Ford cuts prices for F-150 Lightning trucks as the electric car price war heats up

July 17 (Reuters) – Ford Motor Company (FN) deepened a price war in the electric vehicle maker on Monday by slashing prices for its F-150 Lightning pickup trucks, including a 17% cut for the base model, as it aims to boost its sales. Its electric vehicle market share is controlled by Tesla (TSLA.O).

Ford shares fell about 5% in morning trading. Rival General Motors (GM.N) also fell about 3%, while electric car maker Rivian (RIVN.O) fell about 3.8%. Tesla shares rose 1.8% after the company built its first Cybertruck at its Austin plant.

The Detroit automaker, which raised prices for the Lightning earlier this year, said it managed to lower prices on improvements in size and raw material costs for the battery.

The move comes amid a price war that Tesla started a few months ago, which has seen the aging automakers’ electric cars piled on dealers as sales slow. In the quarter ending in June, Ford’s EV sales fell 2.8%.

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“Soon after the launch of the F-150 Lightning, rapidly increasing material costs, supply constraints and other factors drove up the cost of the EV truck for Ford and our customers,” said Marin Gaja, Ford Model e chief customer officer.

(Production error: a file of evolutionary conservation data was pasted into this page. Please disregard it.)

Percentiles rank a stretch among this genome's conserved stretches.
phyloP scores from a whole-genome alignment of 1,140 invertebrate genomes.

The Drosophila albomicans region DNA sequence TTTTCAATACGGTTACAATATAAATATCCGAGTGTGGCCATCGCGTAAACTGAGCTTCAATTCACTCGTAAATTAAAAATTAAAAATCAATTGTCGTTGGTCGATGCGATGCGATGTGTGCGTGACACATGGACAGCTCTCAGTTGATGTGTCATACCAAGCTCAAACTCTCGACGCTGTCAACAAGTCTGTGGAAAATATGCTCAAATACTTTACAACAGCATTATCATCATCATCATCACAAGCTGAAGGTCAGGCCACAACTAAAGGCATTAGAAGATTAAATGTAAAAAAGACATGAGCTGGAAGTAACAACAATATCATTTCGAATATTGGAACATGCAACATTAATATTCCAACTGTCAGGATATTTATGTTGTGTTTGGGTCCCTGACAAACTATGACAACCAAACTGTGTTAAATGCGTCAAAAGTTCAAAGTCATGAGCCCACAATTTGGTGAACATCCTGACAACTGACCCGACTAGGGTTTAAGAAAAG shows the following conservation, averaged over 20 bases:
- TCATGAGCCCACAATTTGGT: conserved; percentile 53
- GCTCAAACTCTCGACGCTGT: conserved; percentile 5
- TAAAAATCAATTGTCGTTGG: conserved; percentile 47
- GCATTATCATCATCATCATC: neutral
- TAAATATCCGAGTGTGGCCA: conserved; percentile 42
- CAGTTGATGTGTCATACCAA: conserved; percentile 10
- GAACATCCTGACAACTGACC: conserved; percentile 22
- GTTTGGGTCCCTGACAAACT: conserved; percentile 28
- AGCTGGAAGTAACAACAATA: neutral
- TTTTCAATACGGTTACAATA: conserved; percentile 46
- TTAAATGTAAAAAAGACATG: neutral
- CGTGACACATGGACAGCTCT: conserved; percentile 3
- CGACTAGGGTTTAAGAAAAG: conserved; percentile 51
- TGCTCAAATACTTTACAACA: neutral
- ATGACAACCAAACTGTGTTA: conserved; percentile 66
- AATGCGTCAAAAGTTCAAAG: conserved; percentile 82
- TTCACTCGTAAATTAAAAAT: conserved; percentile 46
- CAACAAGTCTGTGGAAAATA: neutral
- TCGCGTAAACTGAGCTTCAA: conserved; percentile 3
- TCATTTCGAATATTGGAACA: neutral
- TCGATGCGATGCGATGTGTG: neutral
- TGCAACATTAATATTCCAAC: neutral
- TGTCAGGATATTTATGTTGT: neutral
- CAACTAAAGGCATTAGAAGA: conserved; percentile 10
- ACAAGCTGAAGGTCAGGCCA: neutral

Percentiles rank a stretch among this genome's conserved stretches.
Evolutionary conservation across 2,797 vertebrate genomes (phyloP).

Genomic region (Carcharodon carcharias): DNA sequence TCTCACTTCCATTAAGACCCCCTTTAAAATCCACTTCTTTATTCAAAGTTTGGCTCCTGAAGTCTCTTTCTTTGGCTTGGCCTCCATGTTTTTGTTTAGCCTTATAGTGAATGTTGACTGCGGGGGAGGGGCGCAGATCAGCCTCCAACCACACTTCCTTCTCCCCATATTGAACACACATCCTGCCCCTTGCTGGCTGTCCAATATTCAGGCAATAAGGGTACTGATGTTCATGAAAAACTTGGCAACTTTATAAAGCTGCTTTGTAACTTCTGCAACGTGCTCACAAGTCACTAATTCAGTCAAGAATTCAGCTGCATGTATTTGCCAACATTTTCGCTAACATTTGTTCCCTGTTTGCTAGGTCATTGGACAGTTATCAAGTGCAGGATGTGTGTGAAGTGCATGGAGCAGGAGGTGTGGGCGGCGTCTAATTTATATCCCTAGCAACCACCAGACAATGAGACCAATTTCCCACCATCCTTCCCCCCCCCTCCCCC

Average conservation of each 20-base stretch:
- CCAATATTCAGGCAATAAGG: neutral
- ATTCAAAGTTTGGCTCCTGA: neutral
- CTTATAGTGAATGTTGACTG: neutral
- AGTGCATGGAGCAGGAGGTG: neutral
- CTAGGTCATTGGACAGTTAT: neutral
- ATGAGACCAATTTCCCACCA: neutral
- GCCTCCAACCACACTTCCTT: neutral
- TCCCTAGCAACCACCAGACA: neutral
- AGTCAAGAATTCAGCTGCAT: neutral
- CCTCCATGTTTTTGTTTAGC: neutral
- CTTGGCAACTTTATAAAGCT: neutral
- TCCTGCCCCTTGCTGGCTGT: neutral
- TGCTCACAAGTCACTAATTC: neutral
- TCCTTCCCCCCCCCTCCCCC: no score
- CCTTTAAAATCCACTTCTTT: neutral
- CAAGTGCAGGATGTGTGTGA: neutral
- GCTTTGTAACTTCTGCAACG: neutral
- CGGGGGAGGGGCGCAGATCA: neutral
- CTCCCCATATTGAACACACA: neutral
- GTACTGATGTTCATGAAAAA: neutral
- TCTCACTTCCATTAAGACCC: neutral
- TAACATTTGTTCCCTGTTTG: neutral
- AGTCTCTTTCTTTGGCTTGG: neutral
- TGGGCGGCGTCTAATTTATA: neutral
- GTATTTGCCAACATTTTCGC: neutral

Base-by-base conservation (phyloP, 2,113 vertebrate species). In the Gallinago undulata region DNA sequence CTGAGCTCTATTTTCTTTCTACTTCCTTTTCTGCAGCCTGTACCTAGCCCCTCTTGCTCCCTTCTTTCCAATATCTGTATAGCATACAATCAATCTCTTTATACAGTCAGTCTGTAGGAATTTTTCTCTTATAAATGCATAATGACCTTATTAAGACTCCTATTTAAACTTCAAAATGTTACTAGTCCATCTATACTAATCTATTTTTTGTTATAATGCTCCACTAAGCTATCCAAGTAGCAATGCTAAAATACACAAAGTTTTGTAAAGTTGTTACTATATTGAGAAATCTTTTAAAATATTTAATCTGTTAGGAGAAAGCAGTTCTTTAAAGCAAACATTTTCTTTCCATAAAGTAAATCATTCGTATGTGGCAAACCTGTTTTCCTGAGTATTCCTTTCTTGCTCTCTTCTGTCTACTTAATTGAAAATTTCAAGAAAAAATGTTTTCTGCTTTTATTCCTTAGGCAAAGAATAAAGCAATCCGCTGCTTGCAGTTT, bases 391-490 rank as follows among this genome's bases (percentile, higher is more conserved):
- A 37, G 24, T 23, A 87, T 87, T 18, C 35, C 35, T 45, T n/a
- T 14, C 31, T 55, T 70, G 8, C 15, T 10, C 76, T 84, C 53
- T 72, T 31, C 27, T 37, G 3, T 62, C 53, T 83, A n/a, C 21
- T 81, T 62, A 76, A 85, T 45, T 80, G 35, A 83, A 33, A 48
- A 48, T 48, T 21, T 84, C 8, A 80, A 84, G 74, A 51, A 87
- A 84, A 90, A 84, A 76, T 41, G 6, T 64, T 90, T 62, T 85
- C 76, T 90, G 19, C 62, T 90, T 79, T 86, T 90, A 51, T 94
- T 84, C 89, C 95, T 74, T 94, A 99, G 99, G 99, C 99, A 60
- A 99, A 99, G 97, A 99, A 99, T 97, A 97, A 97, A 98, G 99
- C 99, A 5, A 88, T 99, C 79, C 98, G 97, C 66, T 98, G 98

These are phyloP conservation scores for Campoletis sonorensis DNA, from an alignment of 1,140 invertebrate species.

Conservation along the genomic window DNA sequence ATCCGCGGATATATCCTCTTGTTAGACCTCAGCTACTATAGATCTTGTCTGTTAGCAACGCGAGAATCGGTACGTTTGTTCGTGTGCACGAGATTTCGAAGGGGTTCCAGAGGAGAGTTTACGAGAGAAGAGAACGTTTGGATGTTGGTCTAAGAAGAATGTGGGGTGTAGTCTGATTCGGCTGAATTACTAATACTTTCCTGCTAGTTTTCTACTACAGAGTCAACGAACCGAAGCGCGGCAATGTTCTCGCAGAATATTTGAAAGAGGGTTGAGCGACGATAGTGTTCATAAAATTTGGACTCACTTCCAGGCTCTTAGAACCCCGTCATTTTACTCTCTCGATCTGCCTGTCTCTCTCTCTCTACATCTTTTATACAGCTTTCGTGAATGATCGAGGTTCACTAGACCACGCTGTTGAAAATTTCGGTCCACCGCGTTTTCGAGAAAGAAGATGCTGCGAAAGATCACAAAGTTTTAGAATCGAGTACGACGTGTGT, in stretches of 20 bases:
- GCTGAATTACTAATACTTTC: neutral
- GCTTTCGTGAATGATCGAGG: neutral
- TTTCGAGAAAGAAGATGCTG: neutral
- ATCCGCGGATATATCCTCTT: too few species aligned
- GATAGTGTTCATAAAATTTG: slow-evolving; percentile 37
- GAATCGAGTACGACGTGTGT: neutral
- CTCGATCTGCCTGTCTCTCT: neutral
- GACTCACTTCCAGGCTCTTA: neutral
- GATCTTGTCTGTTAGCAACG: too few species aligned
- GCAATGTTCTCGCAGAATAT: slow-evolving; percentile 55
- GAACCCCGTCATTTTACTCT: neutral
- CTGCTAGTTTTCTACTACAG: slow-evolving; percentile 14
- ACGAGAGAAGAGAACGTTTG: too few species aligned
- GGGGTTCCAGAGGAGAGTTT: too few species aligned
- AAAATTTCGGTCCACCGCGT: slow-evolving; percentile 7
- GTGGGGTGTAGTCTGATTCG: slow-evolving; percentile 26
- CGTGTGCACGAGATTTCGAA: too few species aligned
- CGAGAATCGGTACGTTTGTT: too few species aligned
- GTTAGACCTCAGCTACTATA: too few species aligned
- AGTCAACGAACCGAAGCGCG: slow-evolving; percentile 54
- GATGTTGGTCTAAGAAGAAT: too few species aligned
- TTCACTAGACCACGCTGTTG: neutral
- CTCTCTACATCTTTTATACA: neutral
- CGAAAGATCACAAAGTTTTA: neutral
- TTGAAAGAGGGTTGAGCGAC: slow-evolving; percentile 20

“We have continued to work in the background to improve accessibility and affordability.”

Ford also said it is temporarily closing its Rouge Electric Vehicle Center in Michigan to complete final plant upgrades as it aims to triple the facility’s annual operation rate to 150,000 Lightning trucks, starting this fall.

The price of raw materials for batteries was one of the factors driving up the price of electric vehicles. But prices for cobalt and lithium, two staples for electric vehicle batteries, have fallen.

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Ford has also beefed up its supply options and unveiled new supply deals for lithium in the battery category earlier this year.

The base Pro version of Lightning now carries a suggested retail price of $49,995, compared to its previous price of $59,974, while the higher-end Platinum model will cost roughly 6.2% less, at $91,995.

Additional reporting by Nathan Gomez and Shivansh Tiwari in Bengaluru; Edited by Pooja Desai

Our standards: Thomson Reuters Trust Principles.

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